were girls (46.9%). Parental consent forms indicated there were 98
Anglo, 27 Chinese or Chinese American, and 20 Hispanic partic-
ipants. Hispanic participants were significantly older (M4.50,
SD .61) than Anglo participants (M3.80, SD .75), F(2,
142) 7.73, p.01, reflecting younger Hispanic children’s
difficulty completing the study in English.
Design. This was a 3 (3- vs. 4- vs. 5-year olds) 3 (program
with Anglo vs. Hispanic vs. Chinese protagonist) 2 (family-
focused vs. fantasy-focused clip) design. All children saw one clip
from each program and were randomly assigned to see either
family-focused or fantasy-focused clips.
Procedure. Clips were shown in randomized order on a laptop
computer. Each clip was followed by questions. Sessions took
approximately 35 min.
Materials. Each child saw three 4-min clips: one from Dora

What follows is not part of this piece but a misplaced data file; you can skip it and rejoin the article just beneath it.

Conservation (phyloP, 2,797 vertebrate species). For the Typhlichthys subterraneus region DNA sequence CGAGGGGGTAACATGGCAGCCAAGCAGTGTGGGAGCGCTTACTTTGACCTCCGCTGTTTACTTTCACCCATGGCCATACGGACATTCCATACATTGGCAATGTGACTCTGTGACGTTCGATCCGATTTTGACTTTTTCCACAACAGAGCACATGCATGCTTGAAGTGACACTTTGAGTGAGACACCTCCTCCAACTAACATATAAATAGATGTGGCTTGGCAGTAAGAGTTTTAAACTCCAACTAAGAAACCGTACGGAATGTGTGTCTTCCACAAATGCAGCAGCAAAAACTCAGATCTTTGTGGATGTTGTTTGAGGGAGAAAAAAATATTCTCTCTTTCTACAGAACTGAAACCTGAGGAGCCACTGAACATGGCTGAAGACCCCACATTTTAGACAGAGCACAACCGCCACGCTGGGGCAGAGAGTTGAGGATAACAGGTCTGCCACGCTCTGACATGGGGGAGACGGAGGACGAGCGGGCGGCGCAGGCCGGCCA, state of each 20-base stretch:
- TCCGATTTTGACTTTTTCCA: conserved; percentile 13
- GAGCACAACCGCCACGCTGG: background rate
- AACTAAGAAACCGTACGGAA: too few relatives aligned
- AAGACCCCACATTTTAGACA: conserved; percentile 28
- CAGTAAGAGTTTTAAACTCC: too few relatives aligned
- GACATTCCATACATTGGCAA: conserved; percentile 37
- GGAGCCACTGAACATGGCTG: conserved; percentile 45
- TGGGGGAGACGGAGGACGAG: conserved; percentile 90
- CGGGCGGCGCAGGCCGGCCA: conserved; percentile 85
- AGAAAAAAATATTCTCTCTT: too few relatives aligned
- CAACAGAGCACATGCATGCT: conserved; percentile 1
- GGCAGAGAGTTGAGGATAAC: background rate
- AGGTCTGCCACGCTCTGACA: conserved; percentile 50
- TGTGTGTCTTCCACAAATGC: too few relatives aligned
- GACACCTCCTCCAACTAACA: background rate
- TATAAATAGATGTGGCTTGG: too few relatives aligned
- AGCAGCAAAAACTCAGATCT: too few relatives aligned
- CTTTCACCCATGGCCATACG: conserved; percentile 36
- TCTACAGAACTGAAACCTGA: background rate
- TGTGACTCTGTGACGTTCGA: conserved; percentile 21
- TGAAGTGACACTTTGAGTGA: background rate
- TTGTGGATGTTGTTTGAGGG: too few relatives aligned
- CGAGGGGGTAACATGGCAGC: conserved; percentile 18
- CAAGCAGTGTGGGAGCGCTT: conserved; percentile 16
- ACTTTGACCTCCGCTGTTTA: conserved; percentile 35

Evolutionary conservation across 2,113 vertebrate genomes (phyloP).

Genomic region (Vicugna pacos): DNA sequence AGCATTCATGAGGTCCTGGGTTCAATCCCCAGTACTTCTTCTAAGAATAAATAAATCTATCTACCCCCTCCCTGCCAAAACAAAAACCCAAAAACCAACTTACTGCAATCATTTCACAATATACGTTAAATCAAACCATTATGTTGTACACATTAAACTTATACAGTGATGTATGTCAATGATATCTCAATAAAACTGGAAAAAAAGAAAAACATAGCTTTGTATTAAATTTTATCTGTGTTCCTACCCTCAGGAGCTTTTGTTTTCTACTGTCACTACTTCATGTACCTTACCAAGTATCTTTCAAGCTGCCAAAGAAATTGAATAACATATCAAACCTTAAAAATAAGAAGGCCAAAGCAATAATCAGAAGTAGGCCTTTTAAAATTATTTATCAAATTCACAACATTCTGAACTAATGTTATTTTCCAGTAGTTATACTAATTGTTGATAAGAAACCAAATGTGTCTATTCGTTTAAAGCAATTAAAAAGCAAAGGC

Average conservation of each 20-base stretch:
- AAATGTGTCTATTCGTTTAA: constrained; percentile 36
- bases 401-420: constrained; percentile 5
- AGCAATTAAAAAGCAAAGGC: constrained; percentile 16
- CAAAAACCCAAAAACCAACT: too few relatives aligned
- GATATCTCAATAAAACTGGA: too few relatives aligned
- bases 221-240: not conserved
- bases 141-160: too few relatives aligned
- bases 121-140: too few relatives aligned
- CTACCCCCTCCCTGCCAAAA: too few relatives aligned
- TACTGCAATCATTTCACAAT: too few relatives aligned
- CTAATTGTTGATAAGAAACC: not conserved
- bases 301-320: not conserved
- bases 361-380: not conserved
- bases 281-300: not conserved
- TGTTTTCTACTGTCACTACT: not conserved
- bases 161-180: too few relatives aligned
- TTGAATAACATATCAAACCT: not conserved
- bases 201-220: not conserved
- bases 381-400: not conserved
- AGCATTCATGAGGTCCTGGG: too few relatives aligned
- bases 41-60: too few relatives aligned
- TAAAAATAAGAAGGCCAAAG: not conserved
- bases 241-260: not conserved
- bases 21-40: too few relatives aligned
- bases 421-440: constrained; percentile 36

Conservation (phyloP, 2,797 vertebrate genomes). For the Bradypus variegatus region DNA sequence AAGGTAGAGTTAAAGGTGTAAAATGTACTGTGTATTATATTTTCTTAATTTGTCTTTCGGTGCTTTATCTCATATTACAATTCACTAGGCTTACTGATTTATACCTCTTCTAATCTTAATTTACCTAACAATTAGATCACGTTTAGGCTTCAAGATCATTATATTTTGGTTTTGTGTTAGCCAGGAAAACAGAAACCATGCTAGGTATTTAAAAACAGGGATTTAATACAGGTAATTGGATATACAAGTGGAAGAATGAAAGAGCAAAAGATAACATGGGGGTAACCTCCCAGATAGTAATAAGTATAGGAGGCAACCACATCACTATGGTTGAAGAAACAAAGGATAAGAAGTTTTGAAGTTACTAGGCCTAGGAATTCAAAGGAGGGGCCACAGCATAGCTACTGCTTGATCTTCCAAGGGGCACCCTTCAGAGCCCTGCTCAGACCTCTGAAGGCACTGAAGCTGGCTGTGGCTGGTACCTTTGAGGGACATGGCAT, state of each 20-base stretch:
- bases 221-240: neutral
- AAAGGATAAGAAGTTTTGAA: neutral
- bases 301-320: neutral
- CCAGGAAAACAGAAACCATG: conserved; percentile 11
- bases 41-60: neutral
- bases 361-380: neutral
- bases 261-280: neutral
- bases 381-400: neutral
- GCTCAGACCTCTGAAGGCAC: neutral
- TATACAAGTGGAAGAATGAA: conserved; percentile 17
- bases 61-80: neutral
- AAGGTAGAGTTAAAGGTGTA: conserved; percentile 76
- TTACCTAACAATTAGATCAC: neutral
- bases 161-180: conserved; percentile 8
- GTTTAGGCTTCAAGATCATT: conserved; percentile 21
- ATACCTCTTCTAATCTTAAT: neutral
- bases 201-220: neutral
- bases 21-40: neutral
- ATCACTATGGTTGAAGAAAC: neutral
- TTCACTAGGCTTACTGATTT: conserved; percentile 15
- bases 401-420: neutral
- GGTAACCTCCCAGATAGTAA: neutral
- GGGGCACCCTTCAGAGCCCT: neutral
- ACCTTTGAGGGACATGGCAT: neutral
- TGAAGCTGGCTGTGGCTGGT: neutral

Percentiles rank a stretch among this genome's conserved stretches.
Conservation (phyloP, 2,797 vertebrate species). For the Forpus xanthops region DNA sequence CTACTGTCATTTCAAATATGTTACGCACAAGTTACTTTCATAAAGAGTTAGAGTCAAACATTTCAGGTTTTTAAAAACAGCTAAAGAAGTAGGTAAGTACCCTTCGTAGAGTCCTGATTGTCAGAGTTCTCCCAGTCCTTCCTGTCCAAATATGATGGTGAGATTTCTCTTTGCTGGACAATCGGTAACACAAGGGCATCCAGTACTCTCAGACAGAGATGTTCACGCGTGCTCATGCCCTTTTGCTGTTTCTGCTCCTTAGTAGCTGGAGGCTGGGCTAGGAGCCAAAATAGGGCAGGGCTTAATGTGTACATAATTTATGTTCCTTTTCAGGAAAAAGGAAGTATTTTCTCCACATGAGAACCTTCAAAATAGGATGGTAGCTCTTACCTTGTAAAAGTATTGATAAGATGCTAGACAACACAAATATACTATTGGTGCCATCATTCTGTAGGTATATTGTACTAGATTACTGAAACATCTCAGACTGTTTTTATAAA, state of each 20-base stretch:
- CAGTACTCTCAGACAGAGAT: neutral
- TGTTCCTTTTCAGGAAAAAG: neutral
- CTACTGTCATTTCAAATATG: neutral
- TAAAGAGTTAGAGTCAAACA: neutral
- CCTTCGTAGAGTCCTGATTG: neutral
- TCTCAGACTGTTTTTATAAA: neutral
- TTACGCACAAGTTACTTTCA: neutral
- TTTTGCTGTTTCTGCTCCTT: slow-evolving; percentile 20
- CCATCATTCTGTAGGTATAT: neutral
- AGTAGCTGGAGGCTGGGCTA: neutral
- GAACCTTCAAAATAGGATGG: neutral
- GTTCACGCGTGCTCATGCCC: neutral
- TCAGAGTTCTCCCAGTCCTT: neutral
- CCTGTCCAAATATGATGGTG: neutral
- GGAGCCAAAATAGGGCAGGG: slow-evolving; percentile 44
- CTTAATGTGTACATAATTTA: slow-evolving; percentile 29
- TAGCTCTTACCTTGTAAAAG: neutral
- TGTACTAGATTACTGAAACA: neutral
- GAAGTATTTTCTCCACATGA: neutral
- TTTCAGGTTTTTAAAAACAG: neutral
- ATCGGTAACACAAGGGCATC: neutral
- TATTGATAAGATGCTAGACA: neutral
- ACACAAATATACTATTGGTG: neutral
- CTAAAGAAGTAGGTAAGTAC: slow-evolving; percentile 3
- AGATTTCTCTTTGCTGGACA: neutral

the Explorer featuring a Hispanic character; one from Ni Hao, Kai
Lan featuring a Chinese American character, and one from Fran-
ny’s Feet featuring an Anglo character. All three were cartoons
rated E/I (educational and informational), meaning that they were
intended to have educational content. Each featured a young fe-
male protagonist who interacted with anthropomorphic characters
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and addressed the audience directly. In each clip, the opening song
was left intact, followed by a segment ranging in length from 2 min
45 s to 2 min 50 s. For external validity, clips in both conditions
contained interactions with relatives and nonhuman characters, but
the proportions differed. In family-focused clips, an average of
51% of the time was spent with a relative, 23% with nonhumans,
and 26% was spent alone. In fantasy-focused clips, 17% was spent
with a relative, 57% with nonhumans, and 26% was spent alone.
Measures. For reality/realism questions, the response options
(in randomized order) were “no” (depicted on screen by a red X,
coded 1), “yes” (green check mark, coded 1) and “not sure”
(black question mark, coded 0). The interviewer read them out and
pointed to each in turn.
Character reality. Children were asked (a) “If you’re watch-
ing Xon TV, and then the show is over, and you turn off the TV,